W3C home > Mailing lists > Public > xmlschema-dev@w3.org > December 2001

Re: Semantics of elementFormDefault / Form

From: Jeni Tennison <jeni@jenitennison.com>
Date: Tue, 18 Dec 2001 17:46:01 +0000
Message-ID: <1974550753.20011218174601@jenitennison.com>
To: "Slein, Judith A" <JSlein@crt.xerox.com>
CC: "'xmlschema-dev@w3.org'" <xmlschema-dev@w3.org>, "Kurian, Binil" <BKurian@crt.xerox.com>, "Sembower, Neil R" <NSembower@crt.xerox.com>, "'Graham Mann'" <gmann@adobe.com>
Hi Judith,

> I am confused about the semantics of elementFormDefault and Form. Do
> they simply determine whether instance documents are forced to make
> explicit what namespace a local element belongs to, or do they
> actually change the namespace it belongs to?

They actually change the namespace that the element belongs to. The
intention is that just like an attribute without a prefix (an
unqualified attribute) is officially in no namespace, an unqualified
element is in no namespace. Applications are expected to look at the
parent/ancestor element to work out what markup language the
unqualified element is part of.

> If I say elementFormDefault="unqualified" and declare a local
> element, does the element belong to no namespace?
> If I say elementFormDefault="qualified", does the local element now
> belong to the targetNamespace?

Yes to both, as long as you don't have a form attribute on the element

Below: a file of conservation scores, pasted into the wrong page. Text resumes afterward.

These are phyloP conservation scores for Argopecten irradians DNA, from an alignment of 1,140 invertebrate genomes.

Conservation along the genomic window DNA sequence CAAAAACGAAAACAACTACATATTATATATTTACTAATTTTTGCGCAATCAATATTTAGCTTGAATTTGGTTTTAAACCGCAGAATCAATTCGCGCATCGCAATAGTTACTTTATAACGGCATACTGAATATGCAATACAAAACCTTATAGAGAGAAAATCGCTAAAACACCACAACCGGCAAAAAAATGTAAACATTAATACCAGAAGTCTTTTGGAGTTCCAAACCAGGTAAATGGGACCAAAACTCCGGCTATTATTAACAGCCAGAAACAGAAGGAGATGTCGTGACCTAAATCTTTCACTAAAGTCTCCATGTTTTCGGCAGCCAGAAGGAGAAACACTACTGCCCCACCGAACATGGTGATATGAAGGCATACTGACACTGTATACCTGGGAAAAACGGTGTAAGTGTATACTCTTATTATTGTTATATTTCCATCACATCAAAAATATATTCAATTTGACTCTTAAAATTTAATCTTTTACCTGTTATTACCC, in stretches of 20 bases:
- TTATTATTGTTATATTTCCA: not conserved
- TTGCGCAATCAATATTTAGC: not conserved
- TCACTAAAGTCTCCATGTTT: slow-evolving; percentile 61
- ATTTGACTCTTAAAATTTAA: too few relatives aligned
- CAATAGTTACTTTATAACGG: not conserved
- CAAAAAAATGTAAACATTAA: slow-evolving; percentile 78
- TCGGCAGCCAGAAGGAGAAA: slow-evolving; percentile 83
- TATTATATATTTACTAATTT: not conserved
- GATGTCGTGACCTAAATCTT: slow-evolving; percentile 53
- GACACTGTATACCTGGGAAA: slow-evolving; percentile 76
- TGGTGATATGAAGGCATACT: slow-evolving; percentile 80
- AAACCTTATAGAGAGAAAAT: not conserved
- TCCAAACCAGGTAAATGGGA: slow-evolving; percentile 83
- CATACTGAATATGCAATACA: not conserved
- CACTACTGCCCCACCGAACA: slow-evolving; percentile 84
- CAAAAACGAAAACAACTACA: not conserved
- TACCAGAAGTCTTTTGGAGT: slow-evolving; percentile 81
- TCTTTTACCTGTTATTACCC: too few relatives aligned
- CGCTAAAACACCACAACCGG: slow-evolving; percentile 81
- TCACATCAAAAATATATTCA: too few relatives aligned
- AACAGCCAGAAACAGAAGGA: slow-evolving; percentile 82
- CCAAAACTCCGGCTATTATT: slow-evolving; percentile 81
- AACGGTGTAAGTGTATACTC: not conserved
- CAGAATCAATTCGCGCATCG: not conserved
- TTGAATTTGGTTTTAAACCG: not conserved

with an overriding value.

> At least one of the schema processors I use seems to have this
> interpretation. When I say:
> <schema . . . elementFormDefault="qualified">
> <element name="X" type="typeA"/>
> <complexType name="Y">
>         <sequence>
>                 <element name="X" type="typeB"/>
>         </sequence>
> </complexType>
> </schema>
> I get an error message that I have defined the same element twice
> with different types.

I think you shouldn't get that error message, unless in fact your
sequence looks like:

    <element ref="my:X" />
    <element name="X" type="my:typeB" />

In other words, the error is (should be) about using the same element
twice within a particular content model, with different types. You're
otherwise perfectly able to declare two elements with the same name
but different content models, as long as they're not both global.

> Similarly, if I say:
> <schema . . . elementFormDefault="qualified">
> <element name="X" type="typeA"/>
> <complexType name="Y">
>         <sequence>
>                 <element name="Z" type="typeB"/>
>                 <any namespace="##other"/>
>         </sequence>
> </complexType>
> </schema>
> There is no error, but if I change elementFormDefault to
> "unqualified", I get an ambiguous content model error.

I think you should only get this error if it's not predictable how
many times the Z element should occur - otherwise it's clear that the
first N elements should be Z elements and anything after these Z
elements are elements matching the wildcard.



Jeni Tennison
Received on Tuesday, 18 December 2001 13:02:57 UTC

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